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Mystery behind hidden WW2 RAF Bicester shelter solved

Building Image copyright Historic England
Image caption The structure is fitted with damp-proofing, unlike others on the site

A mysterious building discovered in thick undergrowth at a former RAF base has been revealed as an anti-aircraft gun position and munitions store.

Historic England had appealed to the public to solve the puzzle of the structure not shown on records or maps.

The former RAF Bicester, now Bicester Heritage, was a World War Two RAF Bomber Training Station.

Clare Charlesworth at Historic England said she was "really grateful" for the public's help.

She added: "It is really exciting that we have discovered more about what this structure might have been which in turn will help us to restore it.

"The RAF Bicester site has an amazing array of historic buildings and structures so we are sure there will be lots more puzzles and secrets still to be revealed."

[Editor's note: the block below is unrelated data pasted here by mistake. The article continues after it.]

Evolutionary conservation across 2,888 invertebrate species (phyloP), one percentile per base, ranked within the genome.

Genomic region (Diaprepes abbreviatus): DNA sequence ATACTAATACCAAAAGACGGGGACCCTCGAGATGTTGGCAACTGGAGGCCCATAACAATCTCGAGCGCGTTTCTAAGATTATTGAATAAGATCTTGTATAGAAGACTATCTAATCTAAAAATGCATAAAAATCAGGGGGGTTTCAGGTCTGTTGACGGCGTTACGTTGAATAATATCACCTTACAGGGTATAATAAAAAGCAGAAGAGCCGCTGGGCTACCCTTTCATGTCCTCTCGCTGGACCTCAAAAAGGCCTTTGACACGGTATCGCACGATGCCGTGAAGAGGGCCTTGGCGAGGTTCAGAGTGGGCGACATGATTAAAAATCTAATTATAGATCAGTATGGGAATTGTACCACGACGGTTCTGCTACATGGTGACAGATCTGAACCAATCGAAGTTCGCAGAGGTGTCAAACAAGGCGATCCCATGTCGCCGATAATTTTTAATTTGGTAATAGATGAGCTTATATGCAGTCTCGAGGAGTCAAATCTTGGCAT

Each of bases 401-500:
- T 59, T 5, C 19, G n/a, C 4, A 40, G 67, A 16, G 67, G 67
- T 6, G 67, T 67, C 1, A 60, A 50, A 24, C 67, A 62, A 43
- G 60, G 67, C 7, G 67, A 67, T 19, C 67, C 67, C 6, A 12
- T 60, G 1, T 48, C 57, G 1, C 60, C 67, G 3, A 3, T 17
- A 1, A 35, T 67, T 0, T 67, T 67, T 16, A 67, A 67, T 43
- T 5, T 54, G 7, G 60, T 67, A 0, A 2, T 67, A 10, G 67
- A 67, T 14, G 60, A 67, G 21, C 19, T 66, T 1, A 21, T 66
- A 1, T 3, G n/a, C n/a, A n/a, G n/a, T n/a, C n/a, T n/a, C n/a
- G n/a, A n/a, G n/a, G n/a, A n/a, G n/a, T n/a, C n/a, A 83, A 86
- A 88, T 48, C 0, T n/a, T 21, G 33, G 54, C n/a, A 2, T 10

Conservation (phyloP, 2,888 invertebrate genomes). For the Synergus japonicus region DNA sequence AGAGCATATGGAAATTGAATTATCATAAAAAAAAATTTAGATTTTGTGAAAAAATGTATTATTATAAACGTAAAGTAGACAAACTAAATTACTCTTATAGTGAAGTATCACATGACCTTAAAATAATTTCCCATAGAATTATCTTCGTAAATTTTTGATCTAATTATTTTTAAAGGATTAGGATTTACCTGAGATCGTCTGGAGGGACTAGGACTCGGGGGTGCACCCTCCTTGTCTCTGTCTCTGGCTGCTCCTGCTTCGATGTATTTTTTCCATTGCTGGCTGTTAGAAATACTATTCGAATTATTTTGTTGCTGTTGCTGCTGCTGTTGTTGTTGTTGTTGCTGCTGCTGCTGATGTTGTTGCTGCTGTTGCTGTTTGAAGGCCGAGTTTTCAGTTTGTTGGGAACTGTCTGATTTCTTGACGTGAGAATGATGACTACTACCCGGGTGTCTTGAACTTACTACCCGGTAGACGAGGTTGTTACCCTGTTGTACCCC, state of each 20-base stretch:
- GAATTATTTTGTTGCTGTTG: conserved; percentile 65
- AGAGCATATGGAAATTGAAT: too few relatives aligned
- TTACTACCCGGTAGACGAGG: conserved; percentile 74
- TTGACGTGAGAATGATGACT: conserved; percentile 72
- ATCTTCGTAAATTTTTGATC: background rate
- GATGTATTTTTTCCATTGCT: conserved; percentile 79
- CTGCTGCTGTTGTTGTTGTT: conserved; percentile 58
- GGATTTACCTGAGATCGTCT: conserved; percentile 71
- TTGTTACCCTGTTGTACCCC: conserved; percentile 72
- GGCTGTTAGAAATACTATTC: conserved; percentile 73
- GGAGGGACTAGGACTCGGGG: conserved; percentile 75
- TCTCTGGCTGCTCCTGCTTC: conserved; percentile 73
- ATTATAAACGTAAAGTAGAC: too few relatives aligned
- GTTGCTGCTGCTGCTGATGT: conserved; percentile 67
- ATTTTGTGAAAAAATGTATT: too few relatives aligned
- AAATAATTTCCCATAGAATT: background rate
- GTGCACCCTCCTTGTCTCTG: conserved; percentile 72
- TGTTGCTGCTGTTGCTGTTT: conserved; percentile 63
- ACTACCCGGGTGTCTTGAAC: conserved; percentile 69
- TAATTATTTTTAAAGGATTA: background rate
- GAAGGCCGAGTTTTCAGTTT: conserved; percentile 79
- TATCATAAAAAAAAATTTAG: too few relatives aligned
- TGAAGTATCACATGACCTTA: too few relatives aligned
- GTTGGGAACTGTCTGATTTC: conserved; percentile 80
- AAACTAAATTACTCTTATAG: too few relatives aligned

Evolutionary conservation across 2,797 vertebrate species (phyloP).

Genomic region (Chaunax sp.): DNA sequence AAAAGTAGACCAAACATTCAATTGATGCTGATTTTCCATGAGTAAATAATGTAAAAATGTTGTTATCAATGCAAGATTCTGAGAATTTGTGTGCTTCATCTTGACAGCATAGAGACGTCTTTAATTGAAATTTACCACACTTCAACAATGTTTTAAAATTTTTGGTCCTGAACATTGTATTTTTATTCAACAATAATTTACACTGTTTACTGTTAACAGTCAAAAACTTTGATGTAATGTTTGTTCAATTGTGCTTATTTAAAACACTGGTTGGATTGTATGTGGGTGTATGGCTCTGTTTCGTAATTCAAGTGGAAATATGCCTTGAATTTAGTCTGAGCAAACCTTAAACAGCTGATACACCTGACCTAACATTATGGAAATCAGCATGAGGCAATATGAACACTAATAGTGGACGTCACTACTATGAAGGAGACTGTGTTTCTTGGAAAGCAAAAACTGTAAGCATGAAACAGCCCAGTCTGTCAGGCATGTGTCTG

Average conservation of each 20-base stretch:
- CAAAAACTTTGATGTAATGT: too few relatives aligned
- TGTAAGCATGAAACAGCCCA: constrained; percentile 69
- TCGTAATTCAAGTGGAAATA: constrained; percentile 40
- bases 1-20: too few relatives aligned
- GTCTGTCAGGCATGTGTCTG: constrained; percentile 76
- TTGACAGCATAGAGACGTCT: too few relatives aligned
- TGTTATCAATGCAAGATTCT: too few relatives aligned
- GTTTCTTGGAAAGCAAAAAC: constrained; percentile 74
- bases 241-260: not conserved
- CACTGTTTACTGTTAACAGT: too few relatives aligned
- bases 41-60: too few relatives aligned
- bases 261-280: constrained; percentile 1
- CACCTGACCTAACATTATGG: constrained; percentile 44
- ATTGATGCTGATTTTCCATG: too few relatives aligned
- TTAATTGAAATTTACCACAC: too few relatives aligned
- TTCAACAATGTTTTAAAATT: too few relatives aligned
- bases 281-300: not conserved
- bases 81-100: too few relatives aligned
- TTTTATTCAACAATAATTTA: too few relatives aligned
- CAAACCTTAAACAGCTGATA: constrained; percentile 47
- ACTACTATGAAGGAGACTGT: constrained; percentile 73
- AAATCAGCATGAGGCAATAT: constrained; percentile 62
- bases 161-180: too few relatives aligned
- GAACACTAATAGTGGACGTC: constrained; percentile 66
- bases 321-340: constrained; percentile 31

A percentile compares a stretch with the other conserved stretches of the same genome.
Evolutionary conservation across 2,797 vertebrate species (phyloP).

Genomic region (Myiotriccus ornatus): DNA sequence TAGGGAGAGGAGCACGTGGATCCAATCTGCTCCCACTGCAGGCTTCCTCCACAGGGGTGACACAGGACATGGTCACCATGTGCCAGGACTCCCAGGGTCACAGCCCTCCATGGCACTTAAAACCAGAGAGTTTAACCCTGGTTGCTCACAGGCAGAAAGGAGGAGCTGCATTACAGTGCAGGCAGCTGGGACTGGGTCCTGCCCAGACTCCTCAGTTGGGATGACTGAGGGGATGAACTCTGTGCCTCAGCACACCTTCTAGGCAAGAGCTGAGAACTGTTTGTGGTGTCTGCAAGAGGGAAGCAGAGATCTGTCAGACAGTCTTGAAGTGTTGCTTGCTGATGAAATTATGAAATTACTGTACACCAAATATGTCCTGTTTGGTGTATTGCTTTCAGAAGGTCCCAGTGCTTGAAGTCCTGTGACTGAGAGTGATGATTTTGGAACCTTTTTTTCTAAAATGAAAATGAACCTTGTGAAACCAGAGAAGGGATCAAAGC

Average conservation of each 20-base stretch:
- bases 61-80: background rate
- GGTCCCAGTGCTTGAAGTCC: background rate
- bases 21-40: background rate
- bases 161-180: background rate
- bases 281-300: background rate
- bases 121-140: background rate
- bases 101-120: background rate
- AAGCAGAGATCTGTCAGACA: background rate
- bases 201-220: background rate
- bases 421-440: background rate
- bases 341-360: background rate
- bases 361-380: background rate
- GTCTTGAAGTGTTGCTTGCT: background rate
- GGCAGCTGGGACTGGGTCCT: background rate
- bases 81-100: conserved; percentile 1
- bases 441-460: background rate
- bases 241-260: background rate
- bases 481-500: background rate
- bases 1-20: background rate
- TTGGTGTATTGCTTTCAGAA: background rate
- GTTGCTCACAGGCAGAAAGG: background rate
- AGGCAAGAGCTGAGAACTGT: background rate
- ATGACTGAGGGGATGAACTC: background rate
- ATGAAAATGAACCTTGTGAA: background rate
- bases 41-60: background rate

Image caption The brick structure does not appear on RAF records or maps
Image copyright Historic England
Image caption Bicester Heritage contains protected buildings such as this restored shelter

Historic England said members of the public put forward a "large number of tantalising clues and suggestions" which led to careful excavations of the building.

It was revealed to be a mounting point for a light machine gun, designed to shoot at enemy parachutists targeting the base for invasion.

It is the only defendable shelter on the site to have damp proofing, so that the munitions inside were protected.

Image copyright Historic England
Image caption The building appears on aerial photos in December 1946

Daniel Geoghegan, managing director of Bicester Heritage, said "This particular defensive structure had us scratching our heads for some time and we were delighted by the response from the public who helped us conclude a modern-day mystery."

Bicester Heritage is thought to be one of the best examples of an RAF bomber airfield from the interwar period.

It contains a number of other protected buildings, including bomb stores and defensive structures such as pillboxes, shelters and trenches.

Historic England has given Bicester Heritage a grant of more than £47,000 to restore the former airfield.

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